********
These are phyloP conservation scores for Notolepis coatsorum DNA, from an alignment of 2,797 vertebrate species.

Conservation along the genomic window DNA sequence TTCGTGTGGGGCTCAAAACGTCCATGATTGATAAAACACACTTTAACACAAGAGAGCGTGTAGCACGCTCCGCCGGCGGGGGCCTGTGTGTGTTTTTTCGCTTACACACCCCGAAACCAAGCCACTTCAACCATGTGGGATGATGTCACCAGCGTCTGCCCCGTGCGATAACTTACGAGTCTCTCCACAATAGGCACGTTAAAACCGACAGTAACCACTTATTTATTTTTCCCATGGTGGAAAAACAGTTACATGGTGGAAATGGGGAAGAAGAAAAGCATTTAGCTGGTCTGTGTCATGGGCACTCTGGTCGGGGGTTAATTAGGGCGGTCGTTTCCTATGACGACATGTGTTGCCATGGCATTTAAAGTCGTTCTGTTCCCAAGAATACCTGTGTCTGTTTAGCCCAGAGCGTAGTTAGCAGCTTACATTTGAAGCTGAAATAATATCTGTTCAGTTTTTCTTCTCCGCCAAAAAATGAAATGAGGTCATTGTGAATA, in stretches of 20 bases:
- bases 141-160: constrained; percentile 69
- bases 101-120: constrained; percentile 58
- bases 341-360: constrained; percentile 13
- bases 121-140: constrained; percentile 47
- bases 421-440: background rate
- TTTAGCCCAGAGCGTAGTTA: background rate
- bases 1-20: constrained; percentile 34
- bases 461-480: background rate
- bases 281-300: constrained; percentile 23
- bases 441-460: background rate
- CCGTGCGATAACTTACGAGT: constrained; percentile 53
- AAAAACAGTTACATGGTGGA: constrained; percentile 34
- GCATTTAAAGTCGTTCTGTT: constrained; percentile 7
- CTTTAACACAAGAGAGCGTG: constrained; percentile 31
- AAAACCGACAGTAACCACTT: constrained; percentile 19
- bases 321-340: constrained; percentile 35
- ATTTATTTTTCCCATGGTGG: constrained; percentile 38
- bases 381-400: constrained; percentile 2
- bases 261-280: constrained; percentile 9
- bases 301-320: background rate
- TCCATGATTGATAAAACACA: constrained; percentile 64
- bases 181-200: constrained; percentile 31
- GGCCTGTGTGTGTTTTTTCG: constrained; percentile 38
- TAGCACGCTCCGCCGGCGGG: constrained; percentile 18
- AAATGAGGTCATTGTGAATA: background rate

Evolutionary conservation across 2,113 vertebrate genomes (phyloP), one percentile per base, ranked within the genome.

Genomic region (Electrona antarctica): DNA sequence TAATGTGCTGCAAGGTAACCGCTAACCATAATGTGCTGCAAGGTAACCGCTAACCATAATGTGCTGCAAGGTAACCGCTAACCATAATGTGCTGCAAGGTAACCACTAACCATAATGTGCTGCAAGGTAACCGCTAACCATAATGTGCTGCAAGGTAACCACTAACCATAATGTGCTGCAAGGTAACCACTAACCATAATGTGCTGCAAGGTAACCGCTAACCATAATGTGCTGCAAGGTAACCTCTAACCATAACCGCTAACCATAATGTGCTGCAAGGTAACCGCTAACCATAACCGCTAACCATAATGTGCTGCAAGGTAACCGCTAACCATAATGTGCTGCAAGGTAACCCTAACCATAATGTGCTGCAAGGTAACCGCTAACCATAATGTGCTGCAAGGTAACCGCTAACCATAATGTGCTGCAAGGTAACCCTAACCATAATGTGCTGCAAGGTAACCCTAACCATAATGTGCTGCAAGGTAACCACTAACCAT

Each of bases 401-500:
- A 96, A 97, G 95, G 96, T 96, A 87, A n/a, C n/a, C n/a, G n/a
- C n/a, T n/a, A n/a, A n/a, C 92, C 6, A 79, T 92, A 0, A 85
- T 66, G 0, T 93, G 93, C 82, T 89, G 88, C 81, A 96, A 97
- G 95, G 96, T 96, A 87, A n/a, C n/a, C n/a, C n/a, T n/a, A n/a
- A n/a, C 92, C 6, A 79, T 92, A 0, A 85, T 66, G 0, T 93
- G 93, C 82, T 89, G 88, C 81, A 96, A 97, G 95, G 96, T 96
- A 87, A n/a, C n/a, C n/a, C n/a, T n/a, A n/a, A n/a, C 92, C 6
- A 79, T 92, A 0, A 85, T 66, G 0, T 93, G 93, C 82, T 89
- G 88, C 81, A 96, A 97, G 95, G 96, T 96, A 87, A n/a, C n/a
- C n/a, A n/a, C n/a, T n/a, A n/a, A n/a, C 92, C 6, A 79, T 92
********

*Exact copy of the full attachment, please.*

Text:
These are phyloP conservation scores for Notolepis coatsorum DNA, from an alignment of 2,797 vertebrate species.

Conservation along the genomic window DNA sequence TTCGTGTGGGGCTCAAAACGTCCATGATTGATAAAACACACTTTAACACAAGAGAGCGTGTAGCACGCTCCGCCGGCGGGGGCCTGTGTGTGTTTTTTCGCTTACACACCCCGAAACCAAGCCACTTCAACCATGTGGGATGATGTCACCAGCGTCTGCCCCGTGCGATAACTTACGAGTCTCTCCACAATAGGCACGTTAAAACCGACAGTAACCACTTATTTATTTTTCCCATGGTGGAAAAACAGTTACATGGTGGAAATGGGGAAGAAGAAAAGCATTTAGCTGGTCTGTGTCATGGGCACTCTGGTCGGGGGTTAATTAGGGCGGTCGTTTCCTATGACGACATGTGTTGCCATGGCATTTAAAGTCGTTCTGTTCCCAAGAATACCTGTGTCTGTTTAGCCCAGAGCGTAGTTAGCAGCTTACATTTGAAGCTGAAATAATATCTGTTCAGTTTTTCTTCTCCGCCAAAAAATGAAATGAGGTCATTGTGAATA, in stretches of 20 bases:
- bases 141-160: constrained; percentile 69
- bases 101-120: constrained; percentile 58
- bases 341-360: constrained; percentile 13
- bases 121-140: constrained; percentile 47
- bases 421-440: background rate
- TTTAGCCCAGAGCGTAGTTA: background rate
- bases 1-20: constrained; percentile 34
- bases 461-480: background rate
- bases 281-300: constrained; percentile 23
- bases 441-460: background rate
- CCGTGCGATAACTTACGAGT: constrained; percentile 53
- AAAAACAGTTACATGGTGGA: constrained; percentile 34
- GCATTTAAAGTCGTTCTGTT: constrained; percentile 7
- CTTTAACACAAGAGAGCGTG: constrained; percentile 31
- AAAACCGACAGTAACCACTT: constrained; percentile 19
- bases 321-340: constrained; percentile 35
- ATTTATTTTTCCCATGGTGG: constrained; percentile 38
- bases 381-400: constrained; percentile 2
- bases 261-280: constrained; percentile 9
- bases 301-320: background rate
- TCCATGATTGATAAAACACA: constrained; percentile 64
- bases 181-200: constrained; percentile 31
- GGCCTGTGTGTGTTTTTTCG: constrained; percentile 38
- TAGCACGCTCCGCCGGCGGG: constrained; percentile 18
- AAATGAGGTCATTGTGAATA: background rate

Evolutionary conservation across 2,113 vertebrate genomes (phyloP), one percentile per base, ranked within the genome.

Genomic region (Electrona antarctica): DNA sequence TAATGTGCTGCAAGGTAACCGCTAACCATAATGTGCTGCAAGGTAACCGCTAACCATAATGTGCTGCAAGGTAACCGCTAACCATAATGTGCTGCAAGGTAACCACTAACCATAATGTGCTGCAAGGTAACCGCTAACCATAATGTGCTGCAAGGTAACCACTAACCATAATGTGCTGCAAGGTAACCACTAACCATAATGTGCTGCAAGGTAACCGCTAACCATAATGTGCTGCAAGGTAACCTCTAACCATAACCGCTAACCATAATGTGCTGCAAGGTAACCGCTAACCATAACCGCTAACCATAATGTGCTGCAAGGTAACCGCTAACCATAATGTGCTGCAAGGTAACCCTAACCATAATGTGCTGCAAGGTAACCGCTAACCATAATGTGCTGCAAGGTAACCGCTAACCATAATGTGCTGCAAGGTAACCCTAACCATAATGTGCTGCAAGGTAACCCTAACCATAATGTGCTGCAAGGTAACCACTAACCAT

Each of bases 401-500:
- A 96, A 97, G 95, G 96, T 96, A 87, A n/a, C n/a, C n/a, G n/a
- C n/a, T n/a, A n/a, A n/a, C 92, C 6, A 79, T 92, A 0, A 85
- T 66, G 0, T 93, G 93, C 82, T 89, G 88, C 81, A 96, A 97
- G 95, G 96, T 96, A 87, A n/a, C n/a, C n/a, C n/a, T n/a, A n/a
- A n/a, C 92, C 6, A 79, T 92, A 0, A 85, T 66, G 0, T 93
- G 93, C 82, T 89, G 88, C 81, A 96, A 97, G 95, G 96, T 96
- A 87, A n/a, C n/a, C n/a, C n/a, T n/a, A n/a, A n/a, C 92, C 6
- A 79, T 92, A 0, A 85, T 66, G 0, T 93, G 93, C 82, T 89
- G 88, C 81, A 96, A 97, G 95, G 96, T 96, A 87, A n/a, C n/a
- C n/a, A n/a, C n/a, T n/a, A n/a, A n/a, C 92, C 6, A 79, T 92